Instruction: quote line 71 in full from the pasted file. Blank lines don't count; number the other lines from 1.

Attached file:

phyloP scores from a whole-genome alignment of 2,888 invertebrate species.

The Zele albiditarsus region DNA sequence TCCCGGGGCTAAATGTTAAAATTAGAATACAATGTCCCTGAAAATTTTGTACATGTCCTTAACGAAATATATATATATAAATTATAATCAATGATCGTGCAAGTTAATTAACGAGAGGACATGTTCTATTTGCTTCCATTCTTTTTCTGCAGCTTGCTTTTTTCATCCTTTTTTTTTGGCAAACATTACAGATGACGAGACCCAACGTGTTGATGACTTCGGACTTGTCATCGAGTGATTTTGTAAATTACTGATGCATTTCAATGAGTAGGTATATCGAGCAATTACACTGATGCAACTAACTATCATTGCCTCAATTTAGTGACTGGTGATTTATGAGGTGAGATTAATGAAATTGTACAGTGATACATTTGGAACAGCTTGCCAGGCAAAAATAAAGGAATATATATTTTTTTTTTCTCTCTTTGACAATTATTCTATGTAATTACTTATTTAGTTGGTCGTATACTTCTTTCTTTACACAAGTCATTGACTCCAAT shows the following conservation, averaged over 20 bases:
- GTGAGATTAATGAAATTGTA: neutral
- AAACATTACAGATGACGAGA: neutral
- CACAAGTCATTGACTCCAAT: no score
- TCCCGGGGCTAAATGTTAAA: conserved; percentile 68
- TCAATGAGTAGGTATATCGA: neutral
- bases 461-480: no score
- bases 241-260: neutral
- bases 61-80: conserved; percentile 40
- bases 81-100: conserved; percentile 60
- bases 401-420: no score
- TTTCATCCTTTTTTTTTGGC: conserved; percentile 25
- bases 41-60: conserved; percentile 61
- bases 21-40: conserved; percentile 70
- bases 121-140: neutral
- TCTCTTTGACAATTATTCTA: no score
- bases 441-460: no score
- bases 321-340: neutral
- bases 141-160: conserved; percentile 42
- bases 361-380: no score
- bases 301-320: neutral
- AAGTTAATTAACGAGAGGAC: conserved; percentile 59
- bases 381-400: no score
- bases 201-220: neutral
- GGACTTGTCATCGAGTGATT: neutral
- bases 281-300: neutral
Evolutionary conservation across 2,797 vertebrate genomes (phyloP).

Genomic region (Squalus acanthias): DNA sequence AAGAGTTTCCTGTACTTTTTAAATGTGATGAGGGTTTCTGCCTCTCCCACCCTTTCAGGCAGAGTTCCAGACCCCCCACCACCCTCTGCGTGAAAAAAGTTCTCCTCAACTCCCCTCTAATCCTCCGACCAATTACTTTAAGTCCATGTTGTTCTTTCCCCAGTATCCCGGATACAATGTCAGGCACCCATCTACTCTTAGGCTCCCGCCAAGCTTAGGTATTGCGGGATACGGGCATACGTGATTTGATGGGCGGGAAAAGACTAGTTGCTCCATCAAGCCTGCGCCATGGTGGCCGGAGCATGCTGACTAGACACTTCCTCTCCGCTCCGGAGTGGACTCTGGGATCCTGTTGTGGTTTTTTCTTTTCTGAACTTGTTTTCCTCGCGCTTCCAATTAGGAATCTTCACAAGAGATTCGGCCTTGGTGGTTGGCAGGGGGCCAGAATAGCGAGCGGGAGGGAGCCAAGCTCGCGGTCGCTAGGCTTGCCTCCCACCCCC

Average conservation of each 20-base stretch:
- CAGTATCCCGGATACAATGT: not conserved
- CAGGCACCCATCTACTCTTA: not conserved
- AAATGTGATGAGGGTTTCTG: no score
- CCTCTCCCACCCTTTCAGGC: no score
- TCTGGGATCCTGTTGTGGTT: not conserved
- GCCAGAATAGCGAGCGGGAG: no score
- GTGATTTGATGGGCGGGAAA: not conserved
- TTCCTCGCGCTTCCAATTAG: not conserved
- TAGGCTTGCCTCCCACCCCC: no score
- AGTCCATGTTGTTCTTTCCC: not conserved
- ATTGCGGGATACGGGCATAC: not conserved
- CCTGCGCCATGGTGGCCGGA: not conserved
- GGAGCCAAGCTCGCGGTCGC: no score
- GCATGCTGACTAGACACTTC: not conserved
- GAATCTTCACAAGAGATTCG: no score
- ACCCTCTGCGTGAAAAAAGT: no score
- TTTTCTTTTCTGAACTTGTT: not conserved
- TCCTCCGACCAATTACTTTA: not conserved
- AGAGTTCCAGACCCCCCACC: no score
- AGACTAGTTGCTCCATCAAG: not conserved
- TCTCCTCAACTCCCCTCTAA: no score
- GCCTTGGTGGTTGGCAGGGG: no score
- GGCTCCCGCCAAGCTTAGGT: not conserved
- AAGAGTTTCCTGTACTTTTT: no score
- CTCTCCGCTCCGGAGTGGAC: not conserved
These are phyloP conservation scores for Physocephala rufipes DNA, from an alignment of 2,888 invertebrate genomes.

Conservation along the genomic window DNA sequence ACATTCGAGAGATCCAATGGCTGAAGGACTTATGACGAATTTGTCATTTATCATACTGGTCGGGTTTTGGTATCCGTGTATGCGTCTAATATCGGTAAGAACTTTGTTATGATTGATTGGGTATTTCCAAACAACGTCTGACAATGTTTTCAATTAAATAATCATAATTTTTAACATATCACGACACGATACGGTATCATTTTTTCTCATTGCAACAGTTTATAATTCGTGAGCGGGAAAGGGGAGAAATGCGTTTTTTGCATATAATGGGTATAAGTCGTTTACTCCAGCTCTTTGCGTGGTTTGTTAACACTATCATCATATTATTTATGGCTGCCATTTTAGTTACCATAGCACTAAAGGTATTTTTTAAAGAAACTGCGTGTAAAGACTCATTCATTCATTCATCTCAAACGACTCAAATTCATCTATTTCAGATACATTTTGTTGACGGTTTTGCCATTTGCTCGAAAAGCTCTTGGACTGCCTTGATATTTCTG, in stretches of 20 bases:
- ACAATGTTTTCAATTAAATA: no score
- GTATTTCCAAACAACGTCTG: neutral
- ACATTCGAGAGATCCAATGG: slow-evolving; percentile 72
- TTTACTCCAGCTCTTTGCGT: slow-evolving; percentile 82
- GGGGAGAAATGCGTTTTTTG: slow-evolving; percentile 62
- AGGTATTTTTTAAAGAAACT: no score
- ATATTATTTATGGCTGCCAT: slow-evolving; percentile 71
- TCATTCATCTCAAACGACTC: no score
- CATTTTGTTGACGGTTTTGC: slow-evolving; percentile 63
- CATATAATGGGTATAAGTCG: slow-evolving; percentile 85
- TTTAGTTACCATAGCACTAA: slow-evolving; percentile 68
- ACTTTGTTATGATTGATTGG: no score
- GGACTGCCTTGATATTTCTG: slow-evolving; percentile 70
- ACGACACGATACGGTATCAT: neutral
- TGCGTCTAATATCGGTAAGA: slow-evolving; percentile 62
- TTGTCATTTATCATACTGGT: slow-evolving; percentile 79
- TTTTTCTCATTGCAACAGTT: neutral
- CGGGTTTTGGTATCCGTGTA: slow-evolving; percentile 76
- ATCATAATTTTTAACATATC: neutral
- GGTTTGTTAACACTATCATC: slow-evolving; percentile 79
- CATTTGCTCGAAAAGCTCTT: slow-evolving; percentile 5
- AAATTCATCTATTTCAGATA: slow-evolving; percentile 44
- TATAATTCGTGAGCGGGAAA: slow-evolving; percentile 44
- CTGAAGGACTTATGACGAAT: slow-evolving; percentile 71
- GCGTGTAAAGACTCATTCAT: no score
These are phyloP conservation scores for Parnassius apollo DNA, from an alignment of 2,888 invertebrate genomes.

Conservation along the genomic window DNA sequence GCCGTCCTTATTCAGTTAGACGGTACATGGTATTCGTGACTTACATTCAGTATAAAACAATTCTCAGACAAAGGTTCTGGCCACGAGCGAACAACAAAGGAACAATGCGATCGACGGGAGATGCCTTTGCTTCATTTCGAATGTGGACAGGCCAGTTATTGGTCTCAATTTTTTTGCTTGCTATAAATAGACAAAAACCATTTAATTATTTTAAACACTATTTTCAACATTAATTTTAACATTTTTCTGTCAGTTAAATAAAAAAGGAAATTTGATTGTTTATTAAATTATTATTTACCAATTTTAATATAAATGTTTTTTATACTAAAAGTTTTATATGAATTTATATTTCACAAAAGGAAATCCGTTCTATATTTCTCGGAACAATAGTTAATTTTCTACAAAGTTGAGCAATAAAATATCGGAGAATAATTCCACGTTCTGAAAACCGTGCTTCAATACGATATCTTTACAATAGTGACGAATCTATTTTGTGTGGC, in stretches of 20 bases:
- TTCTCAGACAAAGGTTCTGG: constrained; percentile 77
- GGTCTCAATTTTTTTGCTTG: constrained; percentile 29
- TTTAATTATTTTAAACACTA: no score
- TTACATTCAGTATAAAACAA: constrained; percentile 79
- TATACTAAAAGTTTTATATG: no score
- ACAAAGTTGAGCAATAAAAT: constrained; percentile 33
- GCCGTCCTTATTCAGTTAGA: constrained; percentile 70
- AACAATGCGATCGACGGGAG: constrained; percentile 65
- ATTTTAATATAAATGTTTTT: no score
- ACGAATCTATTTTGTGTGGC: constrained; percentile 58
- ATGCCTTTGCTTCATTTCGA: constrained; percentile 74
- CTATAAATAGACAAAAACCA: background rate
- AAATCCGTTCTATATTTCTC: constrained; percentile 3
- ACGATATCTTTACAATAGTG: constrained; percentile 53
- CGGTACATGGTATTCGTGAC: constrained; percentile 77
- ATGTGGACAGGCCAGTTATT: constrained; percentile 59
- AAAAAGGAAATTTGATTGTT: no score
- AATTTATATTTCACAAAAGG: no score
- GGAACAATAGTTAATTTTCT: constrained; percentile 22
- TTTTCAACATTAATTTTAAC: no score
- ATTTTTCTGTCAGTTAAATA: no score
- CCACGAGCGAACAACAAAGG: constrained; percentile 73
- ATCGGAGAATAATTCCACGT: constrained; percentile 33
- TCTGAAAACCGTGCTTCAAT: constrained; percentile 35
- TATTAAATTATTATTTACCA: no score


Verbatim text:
- ACGACACGATACGGTATCAT: neutral